There are two main types of licensing for the QW Products.
- Standalone Dedicated workstation licenses
- Concurrent Licenses
Standalone Workstation licenses:
This type of license is dedicate to a specific workstation. It is best suited for workstations used by what we call “primary users”. These are users that must have QW available to them at all times to record and review data. Primary users would typically be production floor that are recording process and product audits, as well as downtime or defect type applications. Quality and or Lab users would also be considered primary users.
A secondary user could be offline personnel, managers and process engineers who require access but not necessarily immediately. Their needs may best be met using the second type of licensing – concurrent or shared licensing service.
Concurrent User Licensing:
In this case, license management tool called “QWLicense Server” is used to distribute and monitor QW licenses. This application or service is typically run on a shared file server and could be the same server used to store QW Application data. As a QW user opens QW on a workstation, a license would be requested from the pool of available licenses. If there is a license available, that license will be allocated to the user requesting a licence. When that user closes the QW programs the license will be returned to the pool of available licenses.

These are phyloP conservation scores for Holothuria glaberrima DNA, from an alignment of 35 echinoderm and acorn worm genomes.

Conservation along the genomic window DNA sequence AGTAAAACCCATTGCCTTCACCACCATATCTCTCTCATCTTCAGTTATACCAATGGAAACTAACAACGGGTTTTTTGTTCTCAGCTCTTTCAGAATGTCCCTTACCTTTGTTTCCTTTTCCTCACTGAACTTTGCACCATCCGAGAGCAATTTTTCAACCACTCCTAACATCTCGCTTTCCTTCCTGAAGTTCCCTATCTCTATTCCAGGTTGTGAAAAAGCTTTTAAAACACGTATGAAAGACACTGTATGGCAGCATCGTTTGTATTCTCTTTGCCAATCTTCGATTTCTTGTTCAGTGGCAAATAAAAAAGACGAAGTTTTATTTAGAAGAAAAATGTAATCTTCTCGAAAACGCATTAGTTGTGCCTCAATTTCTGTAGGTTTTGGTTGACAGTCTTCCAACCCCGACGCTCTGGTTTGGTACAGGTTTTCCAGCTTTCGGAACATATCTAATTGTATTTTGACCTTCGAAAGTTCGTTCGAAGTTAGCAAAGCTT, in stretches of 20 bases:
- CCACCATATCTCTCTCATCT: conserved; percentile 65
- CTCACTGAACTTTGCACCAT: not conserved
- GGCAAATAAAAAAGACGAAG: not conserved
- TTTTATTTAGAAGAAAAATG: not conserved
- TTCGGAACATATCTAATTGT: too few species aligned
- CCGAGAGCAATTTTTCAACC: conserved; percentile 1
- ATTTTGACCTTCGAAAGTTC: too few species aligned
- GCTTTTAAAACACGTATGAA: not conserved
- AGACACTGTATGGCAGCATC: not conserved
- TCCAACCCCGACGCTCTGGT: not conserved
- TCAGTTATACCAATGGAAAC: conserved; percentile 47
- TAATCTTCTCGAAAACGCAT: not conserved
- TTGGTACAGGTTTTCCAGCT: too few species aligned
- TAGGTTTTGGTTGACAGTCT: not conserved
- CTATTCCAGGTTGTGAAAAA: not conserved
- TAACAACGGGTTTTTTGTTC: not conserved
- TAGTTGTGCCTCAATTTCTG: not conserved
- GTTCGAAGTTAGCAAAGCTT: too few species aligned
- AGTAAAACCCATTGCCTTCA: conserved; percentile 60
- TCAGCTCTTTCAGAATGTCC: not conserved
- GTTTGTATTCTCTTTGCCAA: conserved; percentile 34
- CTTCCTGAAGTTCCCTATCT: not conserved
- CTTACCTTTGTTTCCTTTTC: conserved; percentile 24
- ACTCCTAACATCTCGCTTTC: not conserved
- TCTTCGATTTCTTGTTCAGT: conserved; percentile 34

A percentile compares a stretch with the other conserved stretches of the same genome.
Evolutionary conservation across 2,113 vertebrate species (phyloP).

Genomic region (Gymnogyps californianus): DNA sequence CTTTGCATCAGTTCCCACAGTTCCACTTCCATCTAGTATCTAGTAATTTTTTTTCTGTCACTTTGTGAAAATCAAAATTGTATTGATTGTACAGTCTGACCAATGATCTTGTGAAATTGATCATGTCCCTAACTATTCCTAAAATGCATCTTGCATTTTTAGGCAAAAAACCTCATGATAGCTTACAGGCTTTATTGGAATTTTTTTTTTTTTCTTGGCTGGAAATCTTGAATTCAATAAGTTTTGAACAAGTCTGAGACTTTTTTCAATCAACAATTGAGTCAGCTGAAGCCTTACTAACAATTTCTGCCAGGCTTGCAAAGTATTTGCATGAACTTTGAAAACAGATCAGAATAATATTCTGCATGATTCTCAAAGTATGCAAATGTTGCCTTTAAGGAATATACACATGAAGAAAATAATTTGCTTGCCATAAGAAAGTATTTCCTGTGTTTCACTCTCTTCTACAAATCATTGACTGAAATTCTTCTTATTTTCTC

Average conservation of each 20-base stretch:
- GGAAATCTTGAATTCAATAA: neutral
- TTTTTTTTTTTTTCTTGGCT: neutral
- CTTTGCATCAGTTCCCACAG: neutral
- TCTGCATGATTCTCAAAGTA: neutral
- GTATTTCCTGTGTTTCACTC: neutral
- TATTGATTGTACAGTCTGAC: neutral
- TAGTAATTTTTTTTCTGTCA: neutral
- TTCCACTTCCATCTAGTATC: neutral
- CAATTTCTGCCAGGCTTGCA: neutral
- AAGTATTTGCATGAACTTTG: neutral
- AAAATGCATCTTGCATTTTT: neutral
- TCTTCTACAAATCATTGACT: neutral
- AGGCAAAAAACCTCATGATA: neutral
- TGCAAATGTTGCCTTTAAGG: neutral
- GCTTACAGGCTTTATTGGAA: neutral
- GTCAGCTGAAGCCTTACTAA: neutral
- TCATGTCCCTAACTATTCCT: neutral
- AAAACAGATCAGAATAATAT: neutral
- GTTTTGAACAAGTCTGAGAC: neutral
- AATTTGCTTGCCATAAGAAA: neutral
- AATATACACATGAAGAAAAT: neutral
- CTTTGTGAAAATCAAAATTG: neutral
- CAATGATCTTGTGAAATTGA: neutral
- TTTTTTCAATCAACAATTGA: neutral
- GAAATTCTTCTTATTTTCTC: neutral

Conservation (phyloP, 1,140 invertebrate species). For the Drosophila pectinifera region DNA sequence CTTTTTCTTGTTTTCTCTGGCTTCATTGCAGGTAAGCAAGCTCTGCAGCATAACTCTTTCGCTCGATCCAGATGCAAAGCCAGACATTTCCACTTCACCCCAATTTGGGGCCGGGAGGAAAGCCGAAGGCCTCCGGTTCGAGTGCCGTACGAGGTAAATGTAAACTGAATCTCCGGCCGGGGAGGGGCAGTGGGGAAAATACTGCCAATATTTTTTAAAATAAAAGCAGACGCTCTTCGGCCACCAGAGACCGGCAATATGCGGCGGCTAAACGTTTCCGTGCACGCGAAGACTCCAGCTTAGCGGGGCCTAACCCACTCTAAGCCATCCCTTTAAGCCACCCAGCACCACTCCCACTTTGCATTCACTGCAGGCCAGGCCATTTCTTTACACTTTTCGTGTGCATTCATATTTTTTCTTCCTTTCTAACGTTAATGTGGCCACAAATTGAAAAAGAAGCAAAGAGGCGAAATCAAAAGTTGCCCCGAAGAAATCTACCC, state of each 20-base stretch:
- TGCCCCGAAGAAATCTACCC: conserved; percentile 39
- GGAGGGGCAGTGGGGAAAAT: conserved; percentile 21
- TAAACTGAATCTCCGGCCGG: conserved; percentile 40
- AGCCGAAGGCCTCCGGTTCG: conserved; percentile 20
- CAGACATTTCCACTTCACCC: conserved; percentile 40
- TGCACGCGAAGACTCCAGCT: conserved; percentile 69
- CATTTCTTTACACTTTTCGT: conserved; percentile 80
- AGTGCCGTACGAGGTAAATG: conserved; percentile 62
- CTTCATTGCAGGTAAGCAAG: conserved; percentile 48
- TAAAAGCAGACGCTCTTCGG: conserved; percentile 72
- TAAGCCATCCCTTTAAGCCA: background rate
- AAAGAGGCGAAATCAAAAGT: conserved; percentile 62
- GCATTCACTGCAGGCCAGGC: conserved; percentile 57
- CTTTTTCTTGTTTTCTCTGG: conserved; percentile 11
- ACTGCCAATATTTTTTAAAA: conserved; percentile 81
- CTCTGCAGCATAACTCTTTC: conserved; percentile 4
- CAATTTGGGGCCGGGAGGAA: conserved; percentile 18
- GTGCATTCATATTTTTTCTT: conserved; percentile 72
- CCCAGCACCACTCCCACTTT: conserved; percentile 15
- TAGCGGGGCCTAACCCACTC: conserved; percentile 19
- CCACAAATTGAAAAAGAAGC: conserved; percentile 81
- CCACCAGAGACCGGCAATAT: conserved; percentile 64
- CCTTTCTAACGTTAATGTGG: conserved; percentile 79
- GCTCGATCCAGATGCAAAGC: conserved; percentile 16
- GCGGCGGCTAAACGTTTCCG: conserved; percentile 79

A QWLicense Server installation will have a minimum of 10 licenses but the number of licenses or seats can be increased to meet demand requirements. If all the licenses in a license pool are allocated, then the requesting user will receive a message indicating there are no licenses available at that time. If this message appears regularly then you should consider increasing the number of seats for the QWLicense Server to manage
License Strategy – Pros and Cons:
The easiest to manage license strategy would be using the concurrent Licenses managed by the QWLicense Server application. It ensures that all licenses purchased are available. You should verify that the number of licenses is sufficient to meet peak demand. Using this strategy means QW can be installed on any number of workstations as use of the software is managed by the QWLicense Server application.
The use of Dedicated workstation licenses ensures licenses are available when needed for primary users, but can result in underutilized licenses because they are dedicated to a workstation that may not be used all the time.
A combination of both licensing types may be the best way of meeting the needs of the organization while helping to minimize costs with the shared concurrent license approach.